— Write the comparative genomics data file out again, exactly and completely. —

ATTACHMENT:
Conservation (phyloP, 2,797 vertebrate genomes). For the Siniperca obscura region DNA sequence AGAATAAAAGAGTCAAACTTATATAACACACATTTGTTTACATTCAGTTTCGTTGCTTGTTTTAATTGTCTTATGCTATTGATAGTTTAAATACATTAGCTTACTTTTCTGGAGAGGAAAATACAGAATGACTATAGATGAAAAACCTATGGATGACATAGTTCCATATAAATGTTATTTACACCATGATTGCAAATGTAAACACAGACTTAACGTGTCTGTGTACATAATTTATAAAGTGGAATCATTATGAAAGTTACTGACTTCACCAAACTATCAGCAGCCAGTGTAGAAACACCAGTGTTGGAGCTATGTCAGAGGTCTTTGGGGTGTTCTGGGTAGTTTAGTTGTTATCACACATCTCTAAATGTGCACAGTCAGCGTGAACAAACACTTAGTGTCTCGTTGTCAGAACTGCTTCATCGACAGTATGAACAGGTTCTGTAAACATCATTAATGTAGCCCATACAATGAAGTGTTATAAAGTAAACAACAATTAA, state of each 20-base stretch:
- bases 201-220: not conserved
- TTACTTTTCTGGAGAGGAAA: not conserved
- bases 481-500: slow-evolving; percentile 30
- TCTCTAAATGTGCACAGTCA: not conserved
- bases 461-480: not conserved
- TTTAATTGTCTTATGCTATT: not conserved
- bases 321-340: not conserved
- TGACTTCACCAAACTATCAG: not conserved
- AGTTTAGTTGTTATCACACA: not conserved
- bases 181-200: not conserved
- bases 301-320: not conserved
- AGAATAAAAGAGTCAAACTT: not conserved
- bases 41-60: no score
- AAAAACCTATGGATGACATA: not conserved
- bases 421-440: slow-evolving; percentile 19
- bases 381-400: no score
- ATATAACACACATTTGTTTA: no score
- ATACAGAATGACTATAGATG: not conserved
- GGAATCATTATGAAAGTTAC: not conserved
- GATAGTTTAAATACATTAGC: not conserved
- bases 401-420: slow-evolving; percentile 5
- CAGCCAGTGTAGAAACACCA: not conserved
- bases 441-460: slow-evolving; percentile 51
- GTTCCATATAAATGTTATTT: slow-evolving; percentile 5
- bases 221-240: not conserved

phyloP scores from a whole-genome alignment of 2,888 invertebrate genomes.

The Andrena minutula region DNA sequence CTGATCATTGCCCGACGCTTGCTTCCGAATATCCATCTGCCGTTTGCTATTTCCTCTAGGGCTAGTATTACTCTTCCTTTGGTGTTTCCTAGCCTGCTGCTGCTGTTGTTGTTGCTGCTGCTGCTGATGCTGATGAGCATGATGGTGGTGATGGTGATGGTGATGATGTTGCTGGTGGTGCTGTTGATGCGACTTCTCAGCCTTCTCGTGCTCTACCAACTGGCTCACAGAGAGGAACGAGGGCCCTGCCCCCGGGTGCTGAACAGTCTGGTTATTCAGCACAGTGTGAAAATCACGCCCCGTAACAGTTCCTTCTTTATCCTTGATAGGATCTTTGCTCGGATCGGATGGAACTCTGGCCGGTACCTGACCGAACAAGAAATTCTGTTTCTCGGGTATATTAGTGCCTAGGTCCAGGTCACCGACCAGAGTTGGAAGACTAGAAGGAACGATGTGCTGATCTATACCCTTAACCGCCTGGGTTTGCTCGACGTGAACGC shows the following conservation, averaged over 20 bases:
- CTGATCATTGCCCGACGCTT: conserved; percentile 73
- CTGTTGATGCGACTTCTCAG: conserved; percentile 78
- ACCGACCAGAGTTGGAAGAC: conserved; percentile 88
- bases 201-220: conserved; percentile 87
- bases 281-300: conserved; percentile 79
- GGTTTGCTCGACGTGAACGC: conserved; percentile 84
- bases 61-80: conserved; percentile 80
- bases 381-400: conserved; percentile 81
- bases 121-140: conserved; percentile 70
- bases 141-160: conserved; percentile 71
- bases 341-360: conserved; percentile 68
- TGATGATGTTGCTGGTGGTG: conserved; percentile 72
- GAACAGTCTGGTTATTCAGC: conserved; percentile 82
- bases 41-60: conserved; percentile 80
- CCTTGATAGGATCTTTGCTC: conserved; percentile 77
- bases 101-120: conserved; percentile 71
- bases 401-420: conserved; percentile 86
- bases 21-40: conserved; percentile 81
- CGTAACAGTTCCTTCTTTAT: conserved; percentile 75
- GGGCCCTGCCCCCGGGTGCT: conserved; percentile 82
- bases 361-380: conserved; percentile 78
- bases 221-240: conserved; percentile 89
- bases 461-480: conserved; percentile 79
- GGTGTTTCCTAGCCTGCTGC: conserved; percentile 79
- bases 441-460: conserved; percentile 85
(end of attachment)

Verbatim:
Conservation (phyloP, 2,797 vertebrate genomes). For the Siniperca obscura region DNA sequence AGAATAAAAGAGTCAAACTTATATAACACACATTTGTTTACATTCAGTTTCGTTGCTTGTTTTAATTGTCTTATGCTATTGATAGTTTAAATACATTAGCTTACTTTTCTGGAGAGGAAAATACAGAATGACTATAGATGAAAAACCTATGGATGACATAGTTCCATATAAATGTTATTTACACCATGATTGCAAATGTAAACACAGACTTAACGTGTCTGTGTACATAATTTATAAAGTGGAATCATTATGAAAGTTACTGACTTCACCAAACTATCAGCAGCCAGTGTAGAAACACCAGTGTTGGAGCTATGTCAGAGGTCTTTGGGGTGTTCTGGGTAGTTTAGTTGTTATCACACATCTCTAAATGTGCACAGTCAGCGTGAACAAACACTTAGTGTCTCGTTGTCAGAACTGCTTCATCGACAGTATGAACAGGTTCTGTAAACATCATTAATGTAGCCCATACAATGAAGTGTTATAAAGTAAACAACAATTAA, state of each 20-base stretch:
- bases 201-220: not conserved
- TTACTTTTCTGGAGAGGAAA: not conserved
- bases 481-500: slow-evolving; percentile 30
- TCTCTAAATGTGCACAGTCA: not conserved
- bases 461-480: not conserved
- TTTAATTGTCTTATGCTATT: not conserved
- bases 321-340: not conserved
- TGACTTCACCAAACTATCAG: not conserved
- AGTTTAGTTGTTATCACACA: not conserved
- bases 181-200: not conserved
- bases 301-320: not conserved
- AGAATAAAAGAGTCAAACTT: not conserved
- bases 41-60: no score
- AAAAACCTATGGATGACATA: not conserved
- bases 421-440: slow-evolving; percentile 19
- bases 381-400: no score
- ATATAACACACATTTGTTTA: no score
- ATACAGAATGACTATAGATG: not conserved
- GGAATCATTATGAAAGTTAC: not conserved
- GATAGTTTAAATACATTAGC: not conserved
- bases 401-420: slow-evolving; percentile 5
- CAGCCAGTGTAGAAACACCA: not conserved
- bases 441-460: slow-evolving; percentile 51
- GTTCCATATAAATGTTATTT: slow-evolving; percentile 5
- bases 221-240: not conserved

phyloP scores from a whole-genome alignment of 2,888 invertebrate genomes.

The Andrena minutula region DNA sequence CTGATCATTGCCCGACGCTTGCTTCCGAATATCCATCTGCCGTTTGCTATTTCCTCTAGGGCTAGTATTACTCTTCCTTTGGTGTTTCCTAGCCTGCTGCTGCTGTTGTTGTTGCTGCTGCTGCTGATGCTGATGAGCATGATGGTGGTGATGGTGATGGTGATGATGTTGCTGGTGGTGCTGTTGATGCGACTTCTCAGCCTTCTCGTGCTCTACCAACTGGCTCACAGAGAGGAACGAGGGCCCTGCCCCCGGGTGCTGAACAGTCTGGTTATTCAGCACAGTGTGAAAATCACGCCCCGTAACAGTTCCTTCTTTATCCTTGATAGGATCTTTGCTCGGATCGGATGGAACTCTGGCCGGTACCTGACCGAACAAGAAATTCTGTTTCTCGGGTATATTAGTGCCTAGGTCCAGGTCACCGACCAGAGTTGGAAGACTAGAAGGAACGATGTGCTGATCTATACCCTTAACCGCCTGGGTTTGCTCGACGTGAACGC shows the following conservation, averaged over 20 bases:
- CTGATCATTGCCCGACGCTT: conserved; percentile 73
- CTGTTGATGCGACTTCTCAG: conserved; percentile 78
- ACCGACCAGAGTTGGAAGAC: conserved; percentile 88
- bases 201-220: conserved; percentile 87
- bases 281-300: conserved; percentile 79
- GGTTTGCTCGACGTGAACGC: conserved; percentile 84
- bases 61-80: conserved; percentile 80
- bases 381-400: conserved; percentile 81
- bases 121-140: conserved; percentile 70
- bases 141-160: conserved; percentile 71
- bases 341-360: conserved; percentile 68
- TGATGATGTTGCTGGTGGTG: conserved; percentile 72
- GAACAGTCTGGTTATTCAGC: conserved; percentile 82
- bases 41-60: conserved; percentile 80
- CCTTGATAGGATCTTTGCTC: conserved; percentile 77
- bases 101-120: conserved; percentile 71
- bases 401-420: conserved; percentile 86
- bases 21-40: conserved; percentile 81
- CGTAACAGTTCCTTCTTTAT: conserved; percentile 75
- GGGCCCTGCCCCCGGGTGCT: conserved; percentile 82
- bases 361-380: conserved; percentile 78
- bases 221-240: conserved; percentile 89
- bases 461-480: conserved; percentile 79
- GGTGTTTCCTAGCCTGCTGC: conserved; percentile 79
- bases 441-460: conserved; percentile 85